Clive Coogan was appointed the first Chairman (1979-84) of the Association (ASIA) and was made an Honary Life member in 1984. As summarised below, from 1980 onwards he made several overseas visits, particularly to China and other parts of Asia, leading trade missions, organising instrument exhibitions, and promoting sales. By 1990, exports of Australian scientific instruments totalled more than $1 billion per annum.

He was also involved in floating a number of companies to raise ‘seed’ money for the development and marketing of novel scientific instruments.

Contributions to education, the CSIRO Officer’s Association and the unemployed

Under his Chairmanship of the Australian Scientific Industry Association and with the involvement of Rotary and later the electrical manufacturer Siemens, the Association developed a Summer Science School to provide secondary school students with an introduction to the world of science.

He was also deeply involved in various post-secondary educational bodies. He was a member of the Council of Chisholm Institute of Technology (CIT) from 1983 to 1990 serving as Vice President from 1983 to 1985 and President from 1985 to 1987. He was a member of the CIT Staffing Committee and Chairman of the CIT Intellectual Property Committee. When CIT was absorbed into Monash University in 1990, he served on the University’s council and was a member of the Personal Chairs Committee and the Patents Committee. In 1984, he was elected President of the Monash University chapter of the Crabtree Foundation having been its orator in 1982. [external link}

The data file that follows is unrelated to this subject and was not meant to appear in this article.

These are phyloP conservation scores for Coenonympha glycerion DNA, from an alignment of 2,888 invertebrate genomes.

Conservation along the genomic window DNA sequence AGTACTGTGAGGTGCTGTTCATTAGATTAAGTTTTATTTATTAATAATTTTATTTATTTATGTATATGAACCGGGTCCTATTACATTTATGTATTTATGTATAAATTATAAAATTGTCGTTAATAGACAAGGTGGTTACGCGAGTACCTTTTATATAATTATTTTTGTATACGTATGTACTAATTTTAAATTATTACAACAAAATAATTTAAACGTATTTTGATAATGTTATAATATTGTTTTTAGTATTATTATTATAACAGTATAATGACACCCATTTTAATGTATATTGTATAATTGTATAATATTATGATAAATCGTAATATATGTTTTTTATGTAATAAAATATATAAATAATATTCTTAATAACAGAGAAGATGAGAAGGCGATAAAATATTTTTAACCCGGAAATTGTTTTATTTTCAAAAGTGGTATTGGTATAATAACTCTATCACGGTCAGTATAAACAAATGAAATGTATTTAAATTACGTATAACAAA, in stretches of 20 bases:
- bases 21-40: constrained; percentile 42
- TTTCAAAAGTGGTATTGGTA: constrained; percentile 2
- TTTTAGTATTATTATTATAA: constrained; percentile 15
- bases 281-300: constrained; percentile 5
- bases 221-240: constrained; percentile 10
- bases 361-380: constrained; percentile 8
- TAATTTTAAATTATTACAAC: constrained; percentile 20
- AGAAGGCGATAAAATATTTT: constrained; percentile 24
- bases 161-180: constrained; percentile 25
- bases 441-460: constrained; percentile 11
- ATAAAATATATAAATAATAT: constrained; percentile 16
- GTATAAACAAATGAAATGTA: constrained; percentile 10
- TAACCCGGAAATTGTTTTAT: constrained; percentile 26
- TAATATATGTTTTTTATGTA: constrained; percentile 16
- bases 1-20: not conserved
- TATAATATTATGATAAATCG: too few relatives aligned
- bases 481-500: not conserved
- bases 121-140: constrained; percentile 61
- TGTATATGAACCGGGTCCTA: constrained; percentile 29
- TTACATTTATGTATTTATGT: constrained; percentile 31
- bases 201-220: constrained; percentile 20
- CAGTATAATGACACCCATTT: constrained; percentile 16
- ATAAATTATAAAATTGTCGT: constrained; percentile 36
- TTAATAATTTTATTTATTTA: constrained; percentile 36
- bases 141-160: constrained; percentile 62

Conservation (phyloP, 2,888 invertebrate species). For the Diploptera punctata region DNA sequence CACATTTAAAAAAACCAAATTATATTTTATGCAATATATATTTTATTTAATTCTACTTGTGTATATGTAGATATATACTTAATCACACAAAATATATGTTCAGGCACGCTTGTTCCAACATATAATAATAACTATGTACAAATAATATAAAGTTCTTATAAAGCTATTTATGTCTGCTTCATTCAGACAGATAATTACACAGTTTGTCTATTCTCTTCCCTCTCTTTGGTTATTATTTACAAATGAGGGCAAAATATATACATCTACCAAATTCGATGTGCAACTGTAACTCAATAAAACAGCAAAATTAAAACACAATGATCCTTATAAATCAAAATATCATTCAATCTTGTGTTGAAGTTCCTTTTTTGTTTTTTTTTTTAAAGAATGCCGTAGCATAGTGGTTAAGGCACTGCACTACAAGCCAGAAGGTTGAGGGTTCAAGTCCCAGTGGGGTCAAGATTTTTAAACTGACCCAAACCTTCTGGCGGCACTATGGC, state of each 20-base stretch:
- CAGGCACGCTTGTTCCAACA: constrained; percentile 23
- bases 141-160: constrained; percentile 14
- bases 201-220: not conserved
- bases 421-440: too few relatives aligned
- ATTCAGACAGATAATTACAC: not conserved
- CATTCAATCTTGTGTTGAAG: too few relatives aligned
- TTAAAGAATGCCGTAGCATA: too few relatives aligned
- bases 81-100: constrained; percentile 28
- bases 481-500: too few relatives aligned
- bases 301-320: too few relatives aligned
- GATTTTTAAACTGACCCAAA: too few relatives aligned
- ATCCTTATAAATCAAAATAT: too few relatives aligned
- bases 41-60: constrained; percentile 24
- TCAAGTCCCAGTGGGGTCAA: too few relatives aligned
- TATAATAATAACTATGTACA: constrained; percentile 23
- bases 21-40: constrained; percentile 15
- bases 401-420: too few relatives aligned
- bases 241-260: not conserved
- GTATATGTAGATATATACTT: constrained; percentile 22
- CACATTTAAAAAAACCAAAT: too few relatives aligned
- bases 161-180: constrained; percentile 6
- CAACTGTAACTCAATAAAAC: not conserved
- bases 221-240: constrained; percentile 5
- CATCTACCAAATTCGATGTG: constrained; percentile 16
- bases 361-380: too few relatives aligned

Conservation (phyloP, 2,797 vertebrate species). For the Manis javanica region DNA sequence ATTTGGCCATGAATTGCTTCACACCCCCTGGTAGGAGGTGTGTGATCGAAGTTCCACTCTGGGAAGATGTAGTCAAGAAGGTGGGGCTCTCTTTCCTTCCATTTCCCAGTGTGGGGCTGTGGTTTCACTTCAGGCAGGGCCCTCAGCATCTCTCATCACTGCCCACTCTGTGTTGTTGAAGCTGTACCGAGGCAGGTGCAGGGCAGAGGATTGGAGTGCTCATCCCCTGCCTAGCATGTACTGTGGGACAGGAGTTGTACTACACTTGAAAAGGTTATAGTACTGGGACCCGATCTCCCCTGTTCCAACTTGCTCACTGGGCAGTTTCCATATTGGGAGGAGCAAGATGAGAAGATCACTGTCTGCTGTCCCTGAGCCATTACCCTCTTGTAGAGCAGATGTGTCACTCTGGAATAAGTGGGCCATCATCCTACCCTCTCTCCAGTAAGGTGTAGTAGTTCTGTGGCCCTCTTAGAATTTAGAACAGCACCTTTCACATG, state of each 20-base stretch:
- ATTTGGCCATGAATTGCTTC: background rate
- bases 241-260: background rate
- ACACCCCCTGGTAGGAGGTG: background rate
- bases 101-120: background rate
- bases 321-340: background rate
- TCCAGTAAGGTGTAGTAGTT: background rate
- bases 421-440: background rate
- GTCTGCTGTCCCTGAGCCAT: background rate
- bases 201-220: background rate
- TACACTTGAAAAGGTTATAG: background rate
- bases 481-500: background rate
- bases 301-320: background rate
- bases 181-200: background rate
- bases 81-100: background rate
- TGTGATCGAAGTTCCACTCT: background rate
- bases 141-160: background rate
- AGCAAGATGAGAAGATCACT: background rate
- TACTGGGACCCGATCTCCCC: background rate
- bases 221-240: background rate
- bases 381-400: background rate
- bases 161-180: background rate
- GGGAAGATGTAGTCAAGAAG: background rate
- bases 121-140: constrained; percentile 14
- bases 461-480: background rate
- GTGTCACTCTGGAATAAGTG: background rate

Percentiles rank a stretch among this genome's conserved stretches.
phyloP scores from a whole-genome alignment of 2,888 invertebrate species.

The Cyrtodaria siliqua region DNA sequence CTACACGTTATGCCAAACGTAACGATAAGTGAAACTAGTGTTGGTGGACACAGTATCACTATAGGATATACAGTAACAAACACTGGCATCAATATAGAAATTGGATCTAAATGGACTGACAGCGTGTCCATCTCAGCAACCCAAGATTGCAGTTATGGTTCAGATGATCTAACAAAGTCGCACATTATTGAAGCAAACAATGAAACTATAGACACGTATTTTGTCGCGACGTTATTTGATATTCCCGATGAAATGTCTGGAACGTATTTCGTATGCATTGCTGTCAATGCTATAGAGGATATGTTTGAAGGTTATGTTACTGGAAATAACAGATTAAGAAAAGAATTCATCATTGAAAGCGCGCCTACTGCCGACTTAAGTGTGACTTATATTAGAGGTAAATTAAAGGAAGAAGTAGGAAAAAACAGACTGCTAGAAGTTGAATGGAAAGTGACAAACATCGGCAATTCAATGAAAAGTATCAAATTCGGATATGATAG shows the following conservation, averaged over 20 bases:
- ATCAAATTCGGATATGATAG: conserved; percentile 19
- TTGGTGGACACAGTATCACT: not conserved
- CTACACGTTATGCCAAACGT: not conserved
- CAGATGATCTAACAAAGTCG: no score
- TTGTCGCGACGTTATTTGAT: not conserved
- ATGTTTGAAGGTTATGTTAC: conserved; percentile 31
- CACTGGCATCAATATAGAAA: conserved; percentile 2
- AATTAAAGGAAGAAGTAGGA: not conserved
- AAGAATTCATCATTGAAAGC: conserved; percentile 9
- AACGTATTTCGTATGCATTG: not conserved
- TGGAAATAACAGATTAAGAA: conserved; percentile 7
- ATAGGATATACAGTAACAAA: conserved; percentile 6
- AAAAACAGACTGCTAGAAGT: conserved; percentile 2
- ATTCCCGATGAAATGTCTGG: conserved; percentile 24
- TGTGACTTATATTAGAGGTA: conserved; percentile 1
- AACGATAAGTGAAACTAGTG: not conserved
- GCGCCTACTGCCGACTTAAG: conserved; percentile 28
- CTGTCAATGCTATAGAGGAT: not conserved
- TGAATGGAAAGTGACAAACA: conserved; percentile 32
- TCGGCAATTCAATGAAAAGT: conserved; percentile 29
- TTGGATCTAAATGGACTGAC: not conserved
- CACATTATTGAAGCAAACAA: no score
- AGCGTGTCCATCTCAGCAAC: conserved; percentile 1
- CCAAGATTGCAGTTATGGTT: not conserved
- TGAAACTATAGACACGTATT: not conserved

In the late 1960s, he was honorary Advocate for the CSIRO Officers’ Association in a lengthy arbitration case to improve the salary scales of CSIRO Chiefs of Division. This finally involved him in leading a successful appeal to a full bench of the Conciliation and Arbitration Commission.

He and Roy McInnes were the first CSIRO staff to become members of the CSIRO Advisory Council (1973-79).